Resolving the Kachin Conflict in Myanmar: A Proposal

By Monzima Haque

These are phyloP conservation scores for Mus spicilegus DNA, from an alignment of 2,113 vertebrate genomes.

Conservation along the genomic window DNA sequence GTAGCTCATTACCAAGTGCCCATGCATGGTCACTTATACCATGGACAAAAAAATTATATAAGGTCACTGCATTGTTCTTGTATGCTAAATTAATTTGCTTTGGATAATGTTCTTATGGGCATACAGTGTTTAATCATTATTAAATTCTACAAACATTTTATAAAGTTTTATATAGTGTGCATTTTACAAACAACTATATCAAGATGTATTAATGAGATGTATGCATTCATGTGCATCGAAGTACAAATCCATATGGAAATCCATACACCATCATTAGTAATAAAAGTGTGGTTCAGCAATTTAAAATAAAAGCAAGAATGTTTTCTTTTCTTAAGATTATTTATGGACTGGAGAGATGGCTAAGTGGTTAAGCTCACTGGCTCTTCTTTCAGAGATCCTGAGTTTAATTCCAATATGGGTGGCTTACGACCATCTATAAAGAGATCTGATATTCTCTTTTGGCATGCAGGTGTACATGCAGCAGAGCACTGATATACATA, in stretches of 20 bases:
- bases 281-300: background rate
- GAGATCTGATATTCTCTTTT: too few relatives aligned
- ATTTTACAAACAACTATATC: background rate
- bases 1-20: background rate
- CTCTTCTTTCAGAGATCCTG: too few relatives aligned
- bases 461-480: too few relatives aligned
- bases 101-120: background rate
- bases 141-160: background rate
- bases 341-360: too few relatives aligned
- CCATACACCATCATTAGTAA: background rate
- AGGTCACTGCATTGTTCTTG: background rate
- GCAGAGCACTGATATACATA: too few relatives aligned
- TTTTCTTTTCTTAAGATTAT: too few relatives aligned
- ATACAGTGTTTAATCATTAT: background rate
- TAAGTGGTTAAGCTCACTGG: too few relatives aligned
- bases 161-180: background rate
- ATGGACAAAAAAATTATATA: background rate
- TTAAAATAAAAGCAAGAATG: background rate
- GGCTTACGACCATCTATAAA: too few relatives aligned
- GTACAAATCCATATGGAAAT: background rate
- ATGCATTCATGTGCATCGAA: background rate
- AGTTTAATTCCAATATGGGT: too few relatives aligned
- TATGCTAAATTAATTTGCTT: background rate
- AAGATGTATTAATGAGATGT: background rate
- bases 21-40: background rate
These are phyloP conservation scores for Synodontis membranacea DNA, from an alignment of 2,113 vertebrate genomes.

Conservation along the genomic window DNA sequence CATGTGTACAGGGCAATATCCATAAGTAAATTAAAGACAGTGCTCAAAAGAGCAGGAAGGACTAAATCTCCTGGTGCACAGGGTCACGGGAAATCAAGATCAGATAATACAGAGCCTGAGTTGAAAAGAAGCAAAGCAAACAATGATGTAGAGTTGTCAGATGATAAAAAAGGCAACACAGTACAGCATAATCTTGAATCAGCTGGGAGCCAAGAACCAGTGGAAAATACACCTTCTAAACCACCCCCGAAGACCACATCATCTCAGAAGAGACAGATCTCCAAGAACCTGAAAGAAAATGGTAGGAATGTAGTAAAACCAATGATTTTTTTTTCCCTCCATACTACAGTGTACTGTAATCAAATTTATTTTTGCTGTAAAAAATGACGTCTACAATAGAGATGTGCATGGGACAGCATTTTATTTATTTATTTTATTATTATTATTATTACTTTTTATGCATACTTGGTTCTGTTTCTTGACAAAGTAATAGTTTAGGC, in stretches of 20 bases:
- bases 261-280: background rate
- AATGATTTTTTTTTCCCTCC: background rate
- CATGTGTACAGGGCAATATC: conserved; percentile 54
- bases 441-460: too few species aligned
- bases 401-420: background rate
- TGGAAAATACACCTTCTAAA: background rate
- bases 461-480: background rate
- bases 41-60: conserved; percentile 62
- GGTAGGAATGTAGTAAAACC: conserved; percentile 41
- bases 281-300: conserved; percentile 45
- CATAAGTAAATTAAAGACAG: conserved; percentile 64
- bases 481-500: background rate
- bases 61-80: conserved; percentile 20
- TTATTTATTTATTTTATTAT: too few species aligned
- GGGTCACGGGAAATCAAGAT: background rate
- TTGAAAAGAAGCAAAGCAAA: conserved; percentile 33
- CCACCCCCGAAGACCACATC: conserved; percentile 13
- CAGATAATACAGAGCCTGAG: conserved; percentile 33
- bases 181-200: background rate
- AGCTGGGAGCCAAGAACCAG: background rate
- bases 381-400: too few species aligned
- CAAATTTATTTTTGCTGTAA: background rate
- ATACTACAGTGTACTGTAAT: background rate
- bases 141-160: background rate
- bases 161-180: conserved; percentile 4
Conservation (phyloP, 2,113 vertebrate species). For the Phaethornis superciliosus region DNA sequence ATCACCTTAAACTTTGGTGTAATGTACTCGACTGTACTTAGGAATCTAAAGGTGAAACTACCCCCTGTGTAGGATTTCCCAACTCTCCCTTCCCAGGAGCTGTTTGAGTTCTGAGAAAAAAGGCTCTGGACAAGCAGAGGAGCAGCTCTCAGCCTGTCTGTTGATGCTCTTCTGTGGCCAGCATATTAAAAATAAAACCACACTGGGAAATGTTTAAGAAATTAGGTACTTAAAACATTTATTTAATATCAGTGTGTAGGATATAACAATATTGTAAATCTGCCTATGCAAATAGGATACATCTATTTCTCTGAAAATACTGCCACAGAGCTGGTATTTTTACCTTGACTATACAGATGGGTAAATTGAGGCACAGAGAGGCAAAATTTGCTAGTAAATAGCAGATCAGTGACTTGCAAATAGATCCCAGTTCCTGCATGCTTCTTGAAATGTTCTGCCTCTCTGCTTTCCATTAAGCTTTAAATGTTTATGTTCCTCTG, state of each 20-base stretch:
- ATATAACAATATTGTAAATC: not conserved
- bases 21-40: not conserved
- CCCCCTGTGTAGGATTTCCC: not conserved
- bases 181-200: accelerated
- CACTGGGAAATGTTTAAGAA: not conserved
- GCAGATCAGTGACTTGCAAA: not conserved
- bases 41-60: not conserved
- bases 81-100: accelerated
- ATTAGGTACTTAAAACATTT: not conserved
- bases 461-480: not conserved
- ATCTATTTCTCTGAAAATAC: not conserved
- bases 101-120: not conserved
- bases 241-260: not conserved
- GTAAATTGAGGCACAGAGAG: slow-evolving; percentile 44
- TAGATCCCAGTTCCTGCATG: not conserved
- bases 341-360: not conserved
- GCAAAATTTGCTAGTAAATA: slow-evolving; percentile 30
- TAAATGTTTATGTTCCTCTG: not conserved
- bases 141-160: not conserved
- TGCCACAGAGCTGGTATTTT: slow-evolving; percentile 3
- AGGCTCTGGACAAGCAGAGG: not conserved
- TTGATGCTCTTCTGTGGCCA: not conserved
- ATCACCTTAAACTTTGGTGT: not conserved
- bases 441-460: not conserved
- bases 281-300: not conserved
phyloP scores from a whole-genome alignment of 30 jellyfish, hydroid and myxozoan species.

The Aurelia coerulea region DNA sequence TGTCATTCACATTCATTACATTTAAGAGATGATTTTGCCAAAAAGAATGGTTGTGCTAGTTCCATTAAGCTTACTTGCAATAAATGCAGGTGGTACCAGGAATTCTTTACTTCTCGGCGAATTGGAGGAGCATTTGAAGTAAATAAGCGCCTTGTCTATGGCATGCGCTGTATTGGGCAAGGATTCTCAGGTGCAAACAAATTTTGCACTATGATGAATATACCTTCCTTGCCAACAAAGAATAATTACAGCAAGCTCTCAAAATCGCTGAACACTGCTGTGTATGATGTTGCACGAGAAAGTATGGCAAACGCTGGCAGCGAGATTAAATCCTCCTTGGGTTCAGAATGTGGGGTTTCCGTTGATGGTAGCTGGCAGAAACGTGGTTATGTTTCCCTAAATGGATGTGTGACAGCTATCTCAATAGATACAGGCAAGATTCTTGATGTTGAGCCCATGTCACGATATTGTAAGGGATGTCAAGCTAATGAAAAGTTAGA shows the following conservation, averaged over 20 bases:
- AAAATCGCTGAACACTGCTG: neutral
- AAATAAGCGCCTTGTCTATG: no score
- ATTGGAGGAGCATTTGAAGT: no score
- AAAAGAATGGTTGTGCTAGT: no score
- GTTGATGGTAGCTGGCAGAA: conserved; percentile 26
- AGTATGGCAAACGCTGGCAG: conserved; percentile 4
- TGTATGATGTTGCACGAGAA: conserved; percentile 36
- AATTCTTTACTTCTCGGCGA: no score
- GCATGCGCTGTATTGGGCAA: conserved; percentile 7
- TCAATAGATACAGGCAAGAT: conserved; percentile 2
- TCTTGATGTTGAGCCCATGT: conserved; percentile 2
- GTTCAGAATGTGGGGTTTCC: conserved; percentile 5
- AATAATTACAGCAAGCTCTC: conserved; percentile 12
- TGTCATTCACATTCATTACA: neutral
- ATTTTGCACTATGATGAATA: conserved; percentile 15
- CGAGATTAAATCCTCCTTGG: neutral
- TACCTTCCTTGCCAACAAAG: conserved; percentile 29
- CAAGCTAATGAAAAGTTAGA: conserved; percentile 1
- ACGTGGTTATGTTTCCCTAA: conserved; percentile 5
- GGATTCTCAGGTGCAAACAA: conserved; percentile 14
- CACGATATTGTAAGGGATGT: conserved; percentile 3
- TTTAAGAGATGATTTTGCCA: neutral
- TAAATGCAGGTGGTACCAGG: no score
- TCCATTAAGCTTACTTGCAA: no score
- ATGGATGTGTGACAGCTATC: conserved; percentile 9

The intra-state conflict between the government of Myanmar and the Kachin Independent Organization (KIO) that started in 1961, is one of the most ‘hard-to-settle’ ethnic civil wars in the Southeast Asian region. Despite concluding a cease-fire in 1994 that lasted for almost seventeen years, conflict re-erupted between the two actors in 2011 against the backdrop of a series of events, including a dispute over a hydropower dam project in the Taping River, KIO’s refusal to join Border Guard force scheme as well as the inability of the KIO to participate in the 2010 election. The persistent ethnic instability in Myanmar and the impact of this conflict on the probable future peace in the country and the region makes it a persuasive case for analysis. The history of the conflict demonstrates many missed opportunities of conciliation, and at times these windows of opportunity have been turned into vulnerabilities. However, the peace conference held in Myanmar under the new administration in 2016 offers an innovative opportunity for reconciliation. This paper attempts to offer a three-step proposal to manage the seemingly intractable conflict, and argues that a negotiated settlement is the necessary approach for the management of ethnic conflict between the central government and the KIO.

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